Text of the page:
Neck Pain & Headaches Relief
Neck pain comes in many different forms. It may be acute or chronic, dull or sharp, but either way, it is frustrating and should be addressed. So why do so many of us ignore it, hoping it will go away on its own? If you’re suffering from acute or chronic neck pain, it’s time to get help. We can get you on the road to recover with a customized physical therapy plan.
Some people look at pain as the whole problem rather than the symptom it is. Our bodies use pain as an indicator that there is an underlying disease, injury, problem, or condition. In fact, pain’s basic biological function is to alert you to an injury and keep you from further harm. For instance, if you burn yourself on the stove, the painful blister serves as a reminder of the hazards of heat. Pain is a complex communication of nerve endings to your brain. It may happen as the result of damage to the tissue where the nerve endings live (such as when you burn yourself) or it may happen when the nerve impulses that travel to and from your brain are interrupted (when there is some form of nerve damage).
What Causes Neck Pain?
The simple answer to this question is, it depends. In many cases, neck pain can be traced back to a single event or injury. Perhaps you are in a car accident and experience neck pain after the wreckage is cleared. Or maybe you are reliving your glory days at a heavy metal concert only to have your neck suddenly seize up. Chronic neck pain can also happen when you sit slumped over your desk, have poor standing posture, drive a car or truck for a living, or repeatedly move your head in a certain motion for work.
The Neck Pain-Headache Connection
There are eight spinal nerves that branch off of the spinal cord into the neck forming something called the cervical plexus. These nerves then have branches that end in different parts of your head, neck, and shoulders. That is why it is no surprise that someone experiencing neck pain also tends to experience a greater number of headaches that also tend to be severe. For some people, addressing neck pain can also resolve many of their headache symptoms. But this connection is not limited to pain in the neck. In fact, you do not necessarily have to be in a lot of pain in your neck to have more frequent and severe headaches. Your neck’s strength, a range of motion and flexibility can also impact your cervical plexus’ function. If you cannot move your neck from side to side, you tend to hold greater tension in your shoulders which, in turn, can lead to headaches. Likewise, if your neck muscles cannot hold your head in its proper position, you will tend to experience more pain in your head from the strain.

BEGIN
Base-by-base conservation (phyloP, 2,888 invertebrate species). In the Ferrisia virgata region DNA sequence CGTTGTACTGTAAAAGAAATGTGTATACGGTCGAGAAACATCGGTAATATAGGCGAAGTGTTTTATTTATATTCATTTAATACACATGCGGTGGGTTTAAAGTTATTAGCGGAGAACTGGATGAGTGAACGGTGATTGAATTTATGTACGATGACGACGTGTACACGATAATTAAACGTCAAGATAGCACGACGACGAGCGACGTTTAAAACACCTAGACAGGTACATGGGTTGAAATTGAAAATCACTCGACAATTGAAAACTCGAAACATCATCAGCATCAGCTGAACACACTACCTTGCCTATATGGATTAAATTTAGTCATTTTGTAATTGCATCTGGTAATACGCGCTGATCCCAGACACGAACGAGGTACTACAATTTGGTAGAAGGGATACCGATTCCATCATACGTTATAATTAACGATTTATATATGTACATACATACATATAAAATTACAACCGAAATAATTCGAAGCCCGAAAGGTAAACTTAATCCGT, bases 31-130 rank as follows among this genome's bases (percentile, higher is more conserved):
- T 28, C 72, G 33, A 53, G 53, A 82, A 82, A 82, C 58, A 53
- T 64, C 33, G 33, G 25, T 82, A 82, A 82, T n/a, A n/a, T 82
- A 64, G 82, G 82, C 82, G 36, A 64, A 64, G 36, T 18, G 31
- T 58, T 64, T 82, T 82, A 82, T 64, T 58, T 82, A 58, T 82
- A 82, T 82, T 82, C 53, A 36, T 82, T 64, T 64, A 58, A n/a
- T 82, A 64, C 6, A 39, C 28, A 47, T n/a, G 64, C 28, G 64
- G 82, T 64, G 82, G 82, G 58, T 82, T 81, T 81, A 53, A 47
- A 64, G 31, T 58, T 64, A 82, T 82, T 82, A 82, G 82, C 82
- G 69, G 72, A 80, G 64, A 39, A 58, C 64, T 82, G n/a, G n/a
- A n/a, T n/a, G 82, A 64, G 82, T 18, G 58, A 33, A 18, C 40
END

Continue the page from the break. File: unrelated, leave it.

Physical Therapy For Neck Pain
Fortunately, the answer to relieving neck pain and limiting headache days is not found in a bottle. Physical therapists are musculoskeletal experts who can help you improve your neck’s strength, mobility, flexibility, and range of motion. Even though many people associate physical therapy with surgery, physical therapists are adept at helping everyone improve their quality of movement whether they have had surgery or not.
Your physical therapist will begin by performing a thorough evaluation which may include imaging studies that can help rule out any underlying injuries that could be made worse by therapy. They will discuss their findings and create a customized treatment plan to address your body’s unique needs. That is when the magic begins.
Physical therapy may include:
- Manual therapy – Manipulating the neck through massage, movement or trigger point therapy.
- Ultrasound – New technologies allow physical therapists to use ultrasound waves to break up any scar tissue and aid in healing after an injury.
- Targeted exercises – Stretching and strengthening the muscles around your neck will help you regain your muscular endurance for everyday life.
- Ergonomic recommendations – If your job requires you to sit at a computer, perform repetitive tasks, or otherwise exacerbate your neck pain, your physical therapists may suggest adjustments to your desk, chair or routine that will help prevent further injury.